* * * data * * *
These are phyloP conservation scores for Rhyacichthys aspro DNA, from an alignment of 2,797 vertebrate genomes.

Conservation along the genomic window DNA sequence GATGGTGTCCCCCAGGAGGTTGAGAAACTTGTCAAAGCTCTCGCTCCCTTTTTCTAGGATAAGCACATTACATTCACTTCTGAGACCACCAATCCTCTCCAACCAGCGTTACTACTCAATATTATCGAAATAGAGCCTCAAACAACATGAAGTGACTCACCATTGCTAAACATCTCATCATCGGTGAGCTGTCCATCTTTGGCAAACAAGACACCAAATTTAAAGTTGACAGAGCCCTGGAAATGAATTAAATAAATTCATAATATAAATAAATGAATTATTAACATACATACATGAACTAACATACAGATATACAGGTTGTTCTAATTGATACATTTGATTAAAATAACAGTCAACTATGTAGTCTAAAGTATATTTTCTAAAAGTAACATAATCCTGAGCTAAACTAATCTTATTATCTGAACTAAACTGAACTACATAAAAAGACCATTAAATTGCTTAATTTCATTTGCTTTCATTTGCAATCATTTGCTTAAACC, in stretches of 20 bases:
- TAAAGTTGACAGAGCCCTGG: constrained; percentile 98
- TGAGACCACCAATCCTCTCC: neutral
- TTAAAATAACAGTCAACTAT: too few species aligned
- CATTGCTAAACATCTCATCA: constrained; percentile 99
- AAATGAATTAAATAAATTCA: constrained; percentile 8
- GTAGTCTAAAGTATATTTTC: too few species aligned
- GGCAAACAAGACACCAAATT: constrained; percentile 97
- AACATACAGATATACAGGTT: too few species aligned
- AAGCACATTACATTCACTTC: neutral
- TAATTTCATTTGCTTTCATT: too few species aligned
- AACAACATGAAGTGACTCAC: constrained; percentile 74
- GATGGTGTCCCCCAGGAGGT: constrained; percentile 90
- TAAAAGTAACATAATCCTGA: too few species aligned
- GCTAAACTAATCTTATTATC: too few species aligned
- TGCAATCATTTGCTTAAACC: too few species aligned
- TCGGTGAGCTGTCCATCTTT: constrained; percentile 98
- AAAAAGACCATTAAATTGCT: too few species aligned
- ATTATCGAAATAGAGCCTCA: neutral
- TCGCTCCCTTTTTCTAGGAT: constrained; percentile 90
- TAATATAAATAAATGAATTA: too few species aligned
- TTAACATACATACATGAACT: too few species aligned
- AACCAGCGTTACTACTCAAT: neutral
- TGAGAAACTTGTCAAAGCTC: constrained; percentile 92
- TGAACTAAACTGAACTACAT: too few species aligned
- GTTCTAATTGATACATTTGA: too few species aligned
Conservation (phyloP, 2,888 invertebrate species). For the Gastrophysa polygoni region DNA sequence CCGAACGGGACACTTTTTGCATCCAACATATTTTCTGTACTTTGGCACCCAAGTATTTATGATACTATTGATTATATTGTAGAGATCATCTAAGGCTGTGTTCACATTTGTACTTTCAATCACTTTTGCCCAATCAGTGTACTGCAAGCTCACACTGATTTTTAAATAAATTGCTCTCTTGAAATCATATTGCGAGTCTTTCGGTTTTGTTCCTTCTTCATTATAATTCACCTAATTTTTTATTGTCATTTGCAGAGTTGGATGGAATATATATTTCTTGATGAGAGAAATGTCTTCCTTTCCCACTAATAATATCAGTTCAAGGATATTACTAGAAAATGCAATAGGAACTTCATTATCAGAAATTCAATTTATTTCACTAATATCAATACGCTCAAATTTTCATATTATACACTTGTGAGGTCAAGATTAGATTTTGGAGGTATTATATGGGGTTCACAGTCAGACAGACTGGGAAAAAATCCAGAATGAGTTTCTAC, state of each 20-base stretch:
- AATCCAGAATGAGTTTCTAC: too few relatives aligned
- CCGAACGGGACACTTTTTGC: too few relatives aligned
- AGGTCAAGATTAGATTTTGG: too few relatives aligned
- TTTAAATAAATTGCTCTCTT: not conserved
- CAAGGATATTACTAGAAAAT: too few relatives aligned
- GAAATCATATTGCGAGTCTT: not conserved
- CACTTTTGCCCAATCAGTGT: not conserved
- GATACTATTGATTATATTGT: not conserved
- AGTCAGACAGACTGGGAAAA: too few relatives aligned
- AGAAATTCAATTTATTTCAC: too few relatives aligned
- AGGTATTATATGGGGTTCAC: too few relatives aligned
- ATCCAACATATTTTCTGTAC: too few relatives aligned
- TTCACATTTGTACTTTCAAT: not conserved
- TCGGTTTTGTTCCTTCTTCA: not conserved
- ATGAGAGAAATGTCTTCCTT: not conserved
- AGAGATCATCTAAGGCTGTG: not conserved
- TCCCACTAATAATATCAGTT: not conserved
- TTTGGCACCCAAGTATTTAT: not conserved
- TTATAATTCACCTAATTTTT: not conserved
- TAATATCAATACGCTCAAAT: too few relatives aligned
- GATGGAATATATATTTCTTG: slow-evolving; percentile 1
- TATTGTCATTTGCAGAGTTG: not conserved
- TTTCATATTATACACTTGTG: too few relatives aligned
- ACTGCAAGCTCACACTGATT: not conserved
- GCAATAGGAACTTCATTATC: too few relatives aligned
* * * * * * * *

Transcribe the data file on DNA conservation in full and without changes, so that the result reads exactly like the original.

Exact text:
These are phyloP conservation scores for Rhyacichthys aspro DNA, from an alignment of 2,797 vertebrate genomes.

Conservation along the genomic window DNA sequence GATGGTGTCCCCCAGGAGGTTGAGAAACTTGTCAAAGCTCTCGCTCCCTTTTTCTAGGATAAGCACATTACATTCACTTCTGAGACCACCAATCCTCTCCAACCAGCGTTACTACTCAATATTATCGAAATAGAGCCTCAAACAACATGAAGTGACTCACCATTGCTAAACATCTCATCATCGGTGAGCTGTCCATCTTTGGCAAACAAGACACCAAATTTAAAGTTGACAGAGCCCTGGAAATGAATTAAATAAATTCATAATATAAATAAATGAATTATTAACATACATACATGAACTAACATACAGATATACAGGTTGTTCTAATTGATACATTTGATTAAAATAACAGTCAACTATGTAGTCTAAAGTATATTTTCTAAAAGTAACATAATCCTGAGCTAAACTAATCTTATTATCTGAACTAAACTGAACTACATAAAAAGACCATTAAATTGCTTAATTTCATTTGCTTTCATTTGCAATCATTTGCTTAAACC, in stretches of 20 bases:
- TAAAGTTGACAGAGCCCTGG: constrained; percentile 98
- TGAGACCACCAATCCTCTCC: neutral
- TTAAAATAACAGTCAACTAT: too few species aligned
- CATTGCTAAACATCTCATCA: constrained; percentile 99
- AAATGAATTAAATAAATTCA: constrained; percentile 8
- GTAGTCTAAAGTATATTTTC: too few species aligned
- GGCAAACAAGACACCAAATT: constrained; percentile 97
- AACATACAGATATACAGGTT: too few species aligned
- AAGCACATTACATTCACTTC: neutral
- TAATTTCATTTGCTTTCATT: too few species aligned
- AACAACATGAAGTGACTCAC: constrained; percentile 74
- GATGGTGTCCCCCAGGAGGT: constrained; percentile 90
- TAAAAGTAACATAATCCTGA: too few species aligned
- GCTAAACTAATCTTATTATC: too few species aligned
- TGCAATCATTTGCTTAAACC: too few species aligned
- TCGGTGAGCTGTCCATCTTT: constrained; percentile 98
- AAAAAGACCATTAAATTGCT: too few species aligned
- ATTATCGAAATAGAGCCTCA: neutral
- TCGCTCCCTTTTTCTAGGAT: constrained; percentile 90
- TAATATAAATAAATGAATTA: too few species aligned
- TTAACATACATACATGAACT: too few species aligned
- AACCAGCGTTACTACTCAAT: neutral
- TGAGAAACTTGTCAAAGCTC: constrained; percentile 92
- TGAACTAAACTGAACTACAT: too few species aligned
- GTTCTAATTGATACATTTGA: too few species aligned
Conservation (phyloP, 2,888 invertebrate species). For the Gastrophysa polygoni region DNA sequence CCGAACGGGACACTTTTTGCATCCAACATATTTTCTGTACTTTGGCACCCAAGTATTTATGATACTATTGATTATATTGTAGAGATCATCTAAGGCTGTGTTCACATTTGTACTTTCAATCACTTTTGCCCAATCAGTGTACTGCAAGCTCACACTGATTTTTAAATAAATTGCTCTCTTGAAATCATATTGCGAGTCTTTCGGTTTTGTTCCTTCTTCATTATAATTCACCTAATTTTTTATTGTCATTTGCAGAGTTGGATGGAATATATATTTCTTGATGAGAGAAATGTCTTCCTTTCCCACTAATAATATCAGTTCAAGGATATTACTAGAAAATGCAATAGGAACTTCATTATCAGAAATTCAATTTATTTCACTAATATCAATACGCTCAAATTTTCATATTATACACTTGTGAGGTCAAGATTAGATTTTGGAGGTATTATATGGGGTTCACAGTCAGACAGACTGGGAAAAAATCCAGAATGAGTTTCTAC, state of each 20-base stretch:
- AATCCAGAATGAGTTTCTAC: too few relatives aligned
- CCGAACGGGACACTTTTTGC: too few relatives aligned
- AGGTCAAGATTAGATTTTGG: too few relatives aligned
- TTTAAATAAATTGCTCTCTT: not conserved
- CAAGGATATTACTAGAAAAT: too few relatives aligned
- GAAATCATATTGCGAGTCTT: not conserved
- CACTTTTGCCCAATCAGTGT: not conserved
- GATACTATTGATTATATTGT: not conserved
- AGTCAGACAGACTGGGAAAA: too few relatives aligned
- AGAAATTCAATTTATTTCAC: too few relatives aligned
- AGGTATTATATGGGGTTCAC: too few relatives aligned
- ATCCAACATATTTTCTGTAC: too few relatives aligned
- TTCACATTTGTACTTTCAAT: not conserved
- TCGGTTTTGTTCCTTCTTCA: not conserved
- ATGAGAGAAATGTCTTCCTT: not conserved
- AGAGATCATCTAAGGCTGTG: not conserved
- TCCCACTAATAATATCAGTT: not conserved
- TTTGGCACCCAAGTATTTAT: not conserved
- TTATAATTCACCTAATTTTT: not conserved
- TAATATCAATACGCTCAAAT: too few relatives aligned
- GATGGAATATATATTTCTTG: slow-evolving; percentile 1
- TATTGTCATTTGCAGAGTTG: not conserved
- TTTCATATTATACACTTGTG: too few relatives aligned
- ACTGCAAGCTCACACTGATT: not conserved
- GCAATAGGAACTTCATTATC: too few relatives aligned